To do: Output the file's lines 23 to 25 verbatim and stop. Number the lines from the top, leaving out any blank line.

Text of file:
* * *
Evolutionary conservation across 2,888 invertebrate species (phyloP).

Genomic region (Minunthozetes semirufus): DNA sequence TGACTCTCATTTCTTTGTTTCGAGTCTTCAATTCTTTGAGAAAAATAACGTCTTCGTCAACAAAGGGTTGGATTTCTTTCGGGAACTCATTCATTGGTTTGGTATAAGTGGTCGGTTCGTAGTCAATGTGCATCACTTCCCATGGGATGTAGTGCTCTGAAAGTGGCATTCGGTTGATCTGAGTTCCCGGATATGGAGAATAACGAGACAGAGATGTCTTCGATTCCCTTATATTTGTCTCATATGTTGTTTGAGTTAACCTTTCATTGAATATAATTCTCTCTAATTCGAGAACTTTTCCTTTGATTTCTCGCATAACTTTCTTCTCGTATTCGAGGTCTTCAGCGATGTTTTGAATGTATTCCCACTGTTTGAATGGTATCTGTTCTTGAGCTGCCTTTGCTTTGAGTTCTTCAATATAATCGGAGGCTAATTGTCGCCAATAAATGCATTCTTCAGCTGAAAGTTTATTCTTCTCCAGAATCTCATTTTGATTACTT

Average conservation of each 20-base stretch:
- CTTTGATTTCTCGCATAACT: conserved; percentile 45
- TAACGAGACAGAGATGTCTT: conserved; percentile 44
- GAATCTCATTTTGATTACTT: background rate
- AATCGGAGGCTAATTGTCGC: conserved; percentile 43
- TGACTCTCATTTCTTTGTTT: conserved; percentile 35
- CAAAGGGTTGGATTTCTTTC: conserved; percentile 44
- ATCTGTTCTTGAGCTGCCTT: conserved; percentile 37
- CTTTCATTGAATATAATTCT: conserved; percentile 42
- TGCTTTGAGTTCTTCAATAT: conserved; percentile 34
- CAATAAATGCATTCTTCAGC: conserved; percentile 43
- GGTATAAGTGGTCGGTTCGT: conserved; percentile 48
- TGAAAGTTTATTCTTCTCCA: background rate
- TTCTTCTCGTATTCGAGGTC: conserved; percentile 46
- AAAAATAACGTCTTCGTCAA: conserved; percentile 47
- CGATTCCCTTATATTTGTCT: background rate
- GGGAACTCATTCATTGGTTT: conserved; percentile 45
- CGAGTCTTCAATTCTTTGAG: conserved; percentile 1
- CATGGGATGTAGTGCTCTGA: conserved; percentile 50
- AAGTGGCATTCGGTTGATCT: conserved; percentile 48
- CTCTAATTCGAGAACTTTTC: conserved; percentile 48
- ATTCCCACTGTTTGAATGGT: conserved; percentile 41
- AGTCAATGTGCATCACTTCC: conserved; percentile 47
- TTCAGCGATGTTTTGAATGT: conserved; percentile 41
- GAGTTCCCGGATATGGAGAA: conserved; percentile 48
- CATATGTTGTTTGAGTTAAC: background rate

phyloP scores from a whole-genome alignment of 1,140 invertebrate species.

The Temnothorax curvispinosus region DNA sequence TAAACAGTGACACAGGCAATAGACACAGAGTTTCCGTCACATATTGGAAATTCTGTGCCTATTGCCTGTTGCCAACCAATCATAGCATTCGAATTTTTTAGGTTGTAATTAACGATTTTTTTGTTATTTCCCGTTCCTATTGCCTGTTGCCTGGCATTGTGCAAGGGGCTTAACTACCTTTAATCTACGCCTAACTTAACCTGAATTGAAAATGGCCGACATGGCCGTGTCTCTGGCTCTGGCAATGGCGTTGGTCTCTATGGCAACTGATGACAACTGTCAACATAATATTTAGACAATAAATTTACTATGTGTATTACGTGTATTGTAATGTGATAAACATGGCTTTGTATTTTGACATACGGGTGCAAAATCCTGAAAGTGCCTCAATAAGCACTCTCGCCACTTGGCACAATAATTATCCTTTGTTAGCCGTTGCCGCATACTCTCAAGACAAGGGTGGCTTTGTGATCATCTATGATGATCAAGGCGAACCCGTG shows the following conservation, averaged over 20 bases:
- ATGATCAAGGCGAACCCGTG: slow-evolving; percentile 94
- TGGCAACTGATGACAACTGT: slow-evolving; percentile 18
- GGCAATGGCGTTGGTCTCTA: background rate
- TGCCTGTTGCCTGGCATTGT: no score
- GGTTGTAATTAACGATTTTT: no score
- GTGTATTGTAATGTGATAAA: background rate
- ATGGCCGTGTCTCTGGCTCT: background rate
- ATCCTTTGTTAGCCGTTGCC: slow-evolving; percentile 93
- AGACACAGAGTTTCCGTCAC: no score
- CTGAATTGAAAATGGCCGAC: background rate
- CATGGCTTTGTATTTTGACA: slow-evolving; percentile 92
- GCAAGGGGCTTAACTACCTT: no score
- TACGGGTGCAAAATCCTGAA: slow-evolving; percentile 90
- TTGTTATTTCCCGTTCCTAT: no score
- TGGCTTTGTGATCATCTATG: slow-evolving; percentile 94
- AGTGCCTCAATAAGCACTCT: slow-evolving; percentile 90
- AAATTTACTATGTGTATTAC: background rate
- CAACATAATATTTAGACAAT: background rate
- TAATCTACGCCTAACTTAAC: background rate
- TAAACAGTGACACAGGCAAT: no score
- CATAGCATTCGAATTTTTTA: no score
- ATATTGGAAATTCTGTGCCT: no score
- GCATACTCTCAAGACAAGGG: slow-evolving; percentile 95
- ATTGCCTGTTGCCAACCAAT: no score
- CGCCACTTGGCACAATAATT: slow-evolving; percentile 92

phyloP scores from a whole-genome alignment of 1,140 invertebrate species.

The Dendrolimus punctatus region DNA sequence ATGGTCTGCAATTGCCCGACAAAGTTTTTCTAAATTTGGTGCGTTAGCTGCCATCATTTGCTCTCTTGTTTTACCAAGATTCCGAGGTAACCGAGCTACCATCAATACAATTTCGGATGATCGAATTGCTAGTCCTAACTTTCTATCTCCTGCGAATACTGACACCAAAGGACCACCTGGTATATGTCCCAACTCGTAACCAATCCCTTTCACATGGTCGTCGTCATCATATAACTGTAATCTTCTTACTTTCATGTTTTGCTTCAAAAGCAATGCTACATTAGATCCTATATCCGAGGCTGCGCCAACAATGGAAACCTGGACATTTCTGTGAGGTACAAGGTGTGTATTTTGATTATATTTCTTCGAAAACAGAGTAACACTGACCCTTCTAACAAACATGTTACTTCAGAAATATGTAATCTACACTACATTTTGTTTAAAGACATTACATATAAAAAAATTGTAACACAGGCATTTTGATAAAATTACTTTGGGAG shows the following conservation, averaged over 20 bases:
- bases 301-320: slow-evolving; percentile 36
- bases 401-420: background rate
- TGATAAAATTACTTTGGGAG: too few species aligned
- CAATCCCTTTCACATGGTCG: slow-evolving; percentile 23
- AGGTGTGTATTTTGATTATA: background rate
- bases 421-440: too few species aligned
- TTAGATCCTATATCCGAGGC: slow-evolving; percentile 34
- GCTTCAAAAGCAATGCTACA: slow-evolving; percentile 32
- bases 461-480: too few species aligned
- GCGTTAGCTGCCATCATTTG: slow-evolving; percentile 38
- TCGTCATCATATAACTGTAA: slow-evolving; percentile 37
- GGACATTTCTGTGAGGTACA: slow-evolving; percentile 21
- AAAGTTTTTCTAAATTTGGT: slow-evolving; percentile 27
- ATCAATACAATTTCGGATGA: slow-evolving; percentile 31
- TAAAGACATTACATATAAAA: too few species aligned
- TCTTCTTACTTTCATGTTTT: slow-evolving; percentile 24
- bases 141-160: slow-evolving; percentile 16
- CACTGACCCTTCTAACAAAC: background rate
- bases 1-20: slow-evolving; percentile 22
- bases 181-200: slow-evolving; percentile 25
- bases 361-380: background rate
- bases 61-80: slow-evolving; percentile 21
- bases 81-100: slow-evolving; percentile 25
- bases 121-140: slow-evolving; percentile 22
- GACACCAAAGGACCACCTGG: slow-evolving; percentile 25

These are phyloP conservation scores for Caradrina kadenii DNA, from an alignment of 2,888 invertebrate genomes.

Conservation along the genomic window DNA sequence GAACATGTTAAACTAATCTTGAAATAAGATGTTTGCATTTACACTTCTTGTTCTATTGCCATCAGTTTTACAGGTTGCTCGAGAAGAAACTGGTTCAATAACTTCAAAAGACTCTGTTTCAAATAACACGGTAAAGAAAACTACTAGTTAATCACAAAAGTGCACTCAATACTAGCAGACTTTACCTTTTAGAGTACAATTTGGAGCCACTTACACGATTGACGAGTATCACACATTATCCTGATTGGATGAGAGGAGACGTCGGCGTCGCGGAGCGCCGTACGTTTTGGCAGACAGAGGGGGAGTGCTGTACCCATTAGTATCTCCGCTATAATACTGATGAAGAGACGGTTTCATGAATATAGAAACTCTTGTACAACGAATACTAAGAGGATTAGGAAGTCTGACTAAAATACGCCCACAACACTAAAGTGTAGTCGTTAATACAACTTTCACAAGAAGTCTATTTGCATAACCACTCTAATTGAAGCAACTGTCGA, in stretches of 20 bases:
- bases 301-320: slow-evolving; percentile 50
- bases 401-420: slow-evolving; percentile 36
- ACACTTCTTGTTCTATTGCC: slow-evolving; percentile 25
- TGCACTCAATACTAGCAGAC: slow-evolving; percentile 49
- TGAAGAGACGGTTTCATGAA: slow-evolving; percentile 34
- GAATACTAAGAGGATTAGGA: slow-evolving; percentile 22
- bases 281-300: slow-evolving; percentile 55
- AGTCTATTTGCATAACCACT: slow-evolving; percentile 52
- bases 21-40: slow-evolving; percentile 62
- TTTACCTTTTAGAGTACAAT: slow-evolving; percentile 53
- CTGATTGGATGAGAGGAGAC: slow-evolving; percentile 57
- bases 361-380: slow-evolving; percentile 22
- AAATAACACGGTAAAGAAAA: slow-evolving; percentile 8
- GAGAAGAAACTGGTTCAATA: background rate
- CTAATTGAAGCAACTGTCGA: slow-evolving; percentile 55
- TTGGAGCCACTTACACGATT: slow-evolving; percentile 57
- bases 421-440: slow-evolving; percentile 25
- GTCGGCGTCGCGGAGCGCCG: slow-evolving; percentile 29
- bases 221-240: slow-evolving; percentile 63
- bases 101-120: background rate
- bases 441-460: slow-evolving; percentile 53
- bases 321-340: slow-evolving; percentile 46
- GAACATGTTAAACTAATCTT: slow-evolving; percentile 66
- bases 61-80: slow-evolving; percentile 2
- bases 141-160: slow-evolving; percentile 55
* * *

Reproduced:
- CTCTAATTCGAGAACTTTTC: conserved; percentile 48
- ATTCCCACTGTTTGAATGGT: conserved; percentile 41
- AGTCAATGTGCATCACTTCC: conserved; percentile 47